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JAUNTS: in and around the Valley

Doing a Good Turn

Moorpark Rotary's giant maze of doors poses unique Halloween fund-raising challenge.


On the outskirts of Moorpark's Tierra Rejada Ranch--past the produce stand, the pumpkin patch and the apricot trees--something bizarre, truly twisted, is sprouting on 3 1/2 acres.

It's a gigantic maze, with nearly two miles of winding paths. But this is no maize maze. Amazingly, it's built from hundreds of old garage doors.

This lulu of a labyrinth is the brainchild of the Moorpark Rotary Club, which expects to have it finished and open to the public weekends through Halloween, starting Friday. A shot at navigating this garage-door jungle will cost $6.

"To our knowledge, there's never been anything like it of this magnitude in Southern California," said Steve Sill, Rotary president. "The thing is awesome. It's very challenging."

In farming circles, mazes are a cash crop these days. In Wisconsin, a farmer hired a British maze expert to plot out a 10-acre corn maze that so far has pulled in more than 25,000 paying tourists who want a crack at figuring out the correct route.

"Originally, we wanted to do a corn maze," said Moorpark Rotarian John Lepper, who visited the Wisconsin maze last summer. "But it started to get real expensive, real fast."

So when they learned garage-door companies had a surplus of old doors, they revised their plan.

"We've been calling all over Southern California, scrounging used doors," Lepper said. Of the 200 or so doors they figured they needed, they had accumulated 130 a week ago as they scrambled to finish the maze. They were filling in gaps with corn stalks, black plastic and whatever else they could find.

The design isn't a haphazard doodle. Lepper sought help from the University of Illinois' maze Web site. Then, using computer graphics software, he adapted it to fit an abandoned walnut grove, offered by fellow Rotarian Rick Brecunier, owner of Tierra Rejada Ranch.

Walnuts crunched under foot as workers hoisted garage door after garage door against the 90 or so 40-year-old walnut trees last week. It was almost a surrealistic sight--beat-up garage doors of all sizes and colors, some with street numbers, a couple with pet doors, and not a few bearing sure signs of a good bashing. Brecunier put his ranch crews to work on this bizarre project whenever they had downtime.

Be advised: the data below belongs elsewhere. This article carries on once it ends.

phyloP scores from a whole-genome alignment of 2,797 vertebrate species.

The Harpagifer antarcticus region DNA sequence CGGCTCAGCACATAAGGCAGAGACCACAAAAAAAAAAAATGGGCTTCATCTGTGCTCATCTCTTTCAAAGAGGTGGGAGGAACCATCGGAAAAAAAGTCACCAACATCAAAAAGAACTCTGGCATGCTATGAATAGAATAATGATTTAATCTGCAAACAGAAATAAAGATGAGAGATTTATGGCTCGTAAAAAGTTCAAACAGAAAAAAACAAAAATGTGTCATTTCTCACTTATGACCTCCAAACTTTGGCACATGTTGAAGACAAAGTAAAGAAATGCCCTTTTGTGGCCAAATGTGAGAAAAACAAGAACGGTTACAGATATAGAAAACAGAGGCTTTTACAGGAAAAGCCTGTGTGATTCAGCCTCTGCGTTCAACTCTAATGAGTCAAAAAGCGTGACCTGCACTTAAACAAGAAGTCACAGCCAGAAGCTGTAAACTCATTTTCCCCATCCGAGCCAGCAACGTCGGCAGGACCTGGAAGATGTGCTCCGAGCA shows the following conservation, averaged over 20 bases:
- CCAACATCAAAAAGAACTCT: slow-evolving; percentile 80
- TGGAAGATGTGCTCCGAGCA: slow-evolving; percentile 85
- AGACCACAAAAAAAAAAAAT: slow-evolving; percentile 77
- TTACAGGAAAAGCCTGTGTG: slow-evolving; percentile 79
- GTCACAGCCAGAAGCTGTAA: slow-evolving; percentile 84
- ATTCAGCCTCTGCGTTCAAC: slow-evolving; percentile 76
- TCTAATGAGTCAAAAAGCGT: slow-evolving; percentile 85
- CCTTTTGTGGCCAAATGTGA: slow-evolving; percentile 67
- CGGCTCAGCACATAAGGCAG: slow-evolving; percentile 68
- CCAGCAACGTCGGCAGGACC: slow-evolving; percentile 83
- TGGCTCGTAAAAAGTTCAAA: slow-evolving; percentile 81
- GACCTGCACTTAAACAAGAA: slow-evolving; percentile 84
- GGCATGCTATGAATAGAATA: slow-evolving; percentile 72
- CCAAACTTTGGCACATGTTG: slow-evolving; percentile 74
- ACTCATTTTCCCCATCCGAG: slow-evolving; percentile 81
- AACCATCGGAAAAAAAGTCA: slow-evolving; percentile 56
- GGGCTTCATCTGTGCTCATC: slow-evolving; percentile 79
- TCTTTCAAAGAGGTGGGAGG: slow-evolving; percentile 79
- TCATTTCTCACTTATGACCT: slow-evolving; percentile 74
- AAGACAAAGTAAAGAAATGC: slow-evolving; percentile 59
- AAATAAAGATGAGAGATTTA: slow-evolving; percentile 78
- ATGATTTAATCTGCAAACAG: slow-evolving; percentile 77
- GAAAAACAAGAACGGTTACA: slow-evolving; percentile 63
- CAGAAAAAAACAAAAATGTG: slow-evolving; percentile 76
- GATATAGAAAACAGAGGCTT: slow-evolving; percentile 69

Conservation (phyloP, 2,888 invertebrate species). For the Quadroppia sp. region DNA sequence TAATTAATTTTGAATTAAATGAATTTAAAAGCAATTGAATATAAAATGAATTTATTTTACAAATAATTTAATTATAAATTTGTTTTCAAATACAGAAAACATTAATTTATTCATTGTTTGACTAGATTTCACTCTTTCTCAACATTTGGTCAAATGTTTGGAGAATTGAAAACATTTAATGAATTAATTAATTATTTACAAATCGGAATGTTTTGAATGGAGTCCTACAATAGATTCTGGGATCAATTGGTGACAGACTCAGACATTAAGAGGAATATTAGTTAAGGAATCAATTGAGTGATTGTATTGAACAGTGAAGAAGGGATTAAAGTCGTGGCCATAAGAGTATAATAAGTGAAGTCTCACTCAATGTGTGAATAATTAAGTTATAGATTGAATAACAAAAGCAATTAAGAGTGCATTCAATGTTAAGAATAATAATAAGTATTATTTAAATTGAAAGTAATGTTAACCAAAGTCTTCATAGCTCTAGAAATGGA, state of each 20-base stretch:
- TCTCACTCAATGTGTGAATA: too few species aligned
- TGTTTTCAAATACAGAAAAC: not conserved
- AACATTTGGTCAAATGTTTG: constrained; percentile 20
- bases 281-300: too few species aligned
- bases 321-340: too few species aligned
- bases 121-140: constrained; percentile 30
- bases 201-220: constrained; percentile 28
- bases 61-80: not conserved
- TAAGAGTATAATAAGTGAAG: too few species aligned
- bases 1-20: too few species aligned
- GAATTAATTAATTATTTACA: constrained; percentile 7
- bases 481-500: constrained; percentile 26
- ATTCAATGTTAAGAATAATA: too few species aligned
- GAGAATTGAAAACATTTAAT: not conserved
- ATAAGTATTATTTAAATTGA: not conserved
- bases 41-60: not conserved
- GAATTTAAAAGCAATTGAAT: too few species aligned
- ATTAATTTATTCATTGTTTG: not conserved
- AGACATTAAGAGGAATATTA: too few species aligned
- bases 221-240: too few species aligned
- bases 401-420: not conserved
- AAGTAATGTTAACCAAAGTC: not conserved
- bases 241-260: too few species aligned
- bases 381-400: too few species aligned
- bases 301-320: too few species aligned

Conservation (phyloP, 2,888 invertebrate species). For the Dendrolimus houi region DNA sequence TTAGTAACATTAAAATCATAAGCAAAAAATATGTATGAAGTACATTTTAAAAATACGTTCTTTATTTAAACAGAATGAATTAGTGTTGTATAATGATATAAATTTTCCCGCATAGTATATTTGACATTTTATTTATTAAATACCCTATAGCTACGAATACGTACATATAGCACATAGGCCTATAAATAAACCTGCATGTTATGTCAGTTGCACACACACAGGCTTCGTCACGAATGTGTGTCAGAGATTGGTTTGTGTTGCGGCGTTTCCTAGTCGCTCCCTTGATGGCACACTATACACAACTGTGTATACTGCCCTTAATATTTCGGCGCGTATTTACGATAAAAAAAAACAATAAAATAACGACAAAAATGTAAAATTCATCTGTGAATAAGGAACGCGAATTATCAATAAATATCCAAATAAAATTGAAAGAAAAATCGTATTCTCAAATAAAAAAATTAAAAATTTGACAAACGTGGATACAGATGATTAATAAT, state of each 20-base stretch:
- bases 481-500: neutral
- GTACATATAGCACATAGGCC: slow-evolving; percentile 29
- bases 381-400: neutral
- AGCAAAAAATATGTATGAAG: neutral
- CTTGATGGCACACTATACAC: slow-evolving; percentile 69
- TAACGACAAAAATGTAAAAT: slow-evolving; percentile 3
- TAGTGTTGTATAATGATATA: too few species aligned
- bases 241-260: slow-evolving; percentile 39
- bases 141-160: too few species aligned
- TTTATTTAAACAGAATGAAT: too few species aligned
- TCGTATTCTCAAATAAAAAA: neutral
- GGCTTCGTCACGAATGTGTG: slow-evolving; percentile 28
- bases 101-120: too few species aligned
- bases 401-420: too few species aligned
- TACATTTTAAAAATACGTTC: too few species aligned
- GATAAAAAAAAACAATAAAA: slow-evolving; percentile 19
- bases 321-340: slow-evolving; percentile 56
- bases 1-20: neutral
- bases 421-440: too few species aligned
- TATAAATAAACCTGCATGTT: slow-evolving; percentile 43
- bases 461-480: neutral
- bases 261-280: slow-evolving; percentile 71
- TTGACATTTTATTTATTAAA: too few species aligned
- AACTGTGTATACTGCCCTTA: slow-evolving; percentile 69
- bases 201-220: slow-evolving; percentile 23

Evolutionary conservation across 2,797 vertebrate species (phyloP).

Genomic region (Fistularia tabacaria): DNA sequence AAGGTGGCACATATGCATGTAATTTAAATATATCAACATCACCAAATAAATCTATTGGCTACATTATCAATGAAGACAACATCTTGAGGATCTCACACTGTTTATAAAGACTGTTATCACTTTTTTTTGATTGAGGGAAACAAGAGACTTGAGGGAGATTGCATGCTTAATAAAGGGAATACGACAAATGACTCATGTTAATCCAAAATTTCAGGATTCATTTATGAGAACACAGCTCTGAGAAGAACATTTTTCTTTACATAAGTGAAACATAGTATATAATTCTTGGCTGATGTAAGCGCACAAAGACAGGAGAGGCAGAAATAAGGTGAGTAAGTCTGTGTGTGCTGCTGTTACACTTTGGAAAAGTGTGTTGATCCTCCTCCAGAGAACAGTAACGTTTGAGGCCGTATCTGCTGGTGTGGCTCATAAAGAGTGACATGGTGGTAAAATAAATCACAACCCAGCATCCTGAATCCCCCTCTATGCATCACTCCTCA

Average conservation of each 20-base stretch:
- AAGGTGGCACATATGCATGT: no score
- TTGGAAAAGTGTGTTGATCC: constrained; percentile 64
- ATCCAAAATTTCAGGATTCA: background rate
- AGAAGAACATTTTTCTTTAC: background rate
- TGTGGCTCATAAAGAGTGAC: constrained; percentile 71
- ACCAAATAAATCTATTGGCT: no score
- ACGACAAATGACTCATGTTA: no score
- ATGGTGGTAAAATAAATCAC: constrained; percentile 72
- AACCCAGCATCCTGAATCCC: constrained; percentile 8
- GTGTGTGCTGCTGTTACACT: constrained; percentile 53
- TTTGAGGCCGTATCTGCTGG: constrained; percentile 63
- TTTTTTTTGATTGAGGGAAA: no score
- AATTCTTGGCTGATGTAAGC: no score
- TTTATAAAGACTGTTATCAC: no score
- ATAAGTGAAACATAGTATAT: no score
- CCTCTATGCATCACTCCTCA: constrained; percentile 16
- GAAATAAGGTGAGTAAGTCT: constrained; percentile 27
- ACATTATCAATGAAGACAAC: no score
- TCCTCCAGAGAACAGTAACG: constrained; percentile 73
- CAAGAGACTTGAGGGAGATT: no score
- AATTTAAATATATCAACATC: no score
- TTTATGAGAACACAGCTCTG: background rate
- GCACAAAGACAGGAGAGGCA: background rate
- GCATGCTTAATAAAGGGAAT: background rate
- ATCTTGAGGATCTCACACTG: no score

"They're probably thinking, 'What's he up to now?'," Brecunier laughed. Comparison to the baseball diamond in the movie "Field of Dreams" is inevitable. And, spinning off the film, Brecunier joked, "We'll build it and they will come."

He hopes, anyway. This sort of field of screams is a Halloween fund-raiser for the club, but it won't be any scary blood-and-guts adventure.

"It's not at all like going to a haunted house," Sill said. Oh, they'll use some special effects in the maze--a fog machine and strobe lights for atmosphere.

But Rotary members say there will be plenty of thrills for those who seek a challenge. Even with an unerring sense of direction, it takes 20 minutes just to navigate the most direct route, they say.

There are four correct paths, with one entrance and one exit. At the Wisconsin maze, the record so far is 45 minutes, and maze-goers have been known to spend up to four hours wandering around.

But those who are directionally challenged shouldn't worry. They can raise a little flag and help will be on the way. Rotarians will be stationed in trees to watch for distress signals.

Lepper has only one word for those who think they can dash through in a few minutes: "Wrong!"

For those who still pooh-pooh it, he advises, "If you think you're smart during the day, come back at night."


Moorpark Rotary's Fall Festival features the "Monster Maze" at Tierra Rejada Ranch, 3370 Moorpark Road., with food and craft vendors and entertainment. Hours: Friday, Saturday, Sunday and Oct. 23, 24, 25, 30, 31. Fridays, 5-10 p.m.; Saturdays, 10 a.m.-10 p.m.; and Sundays, noon-8 p.m. Information: (805) 371-1495.

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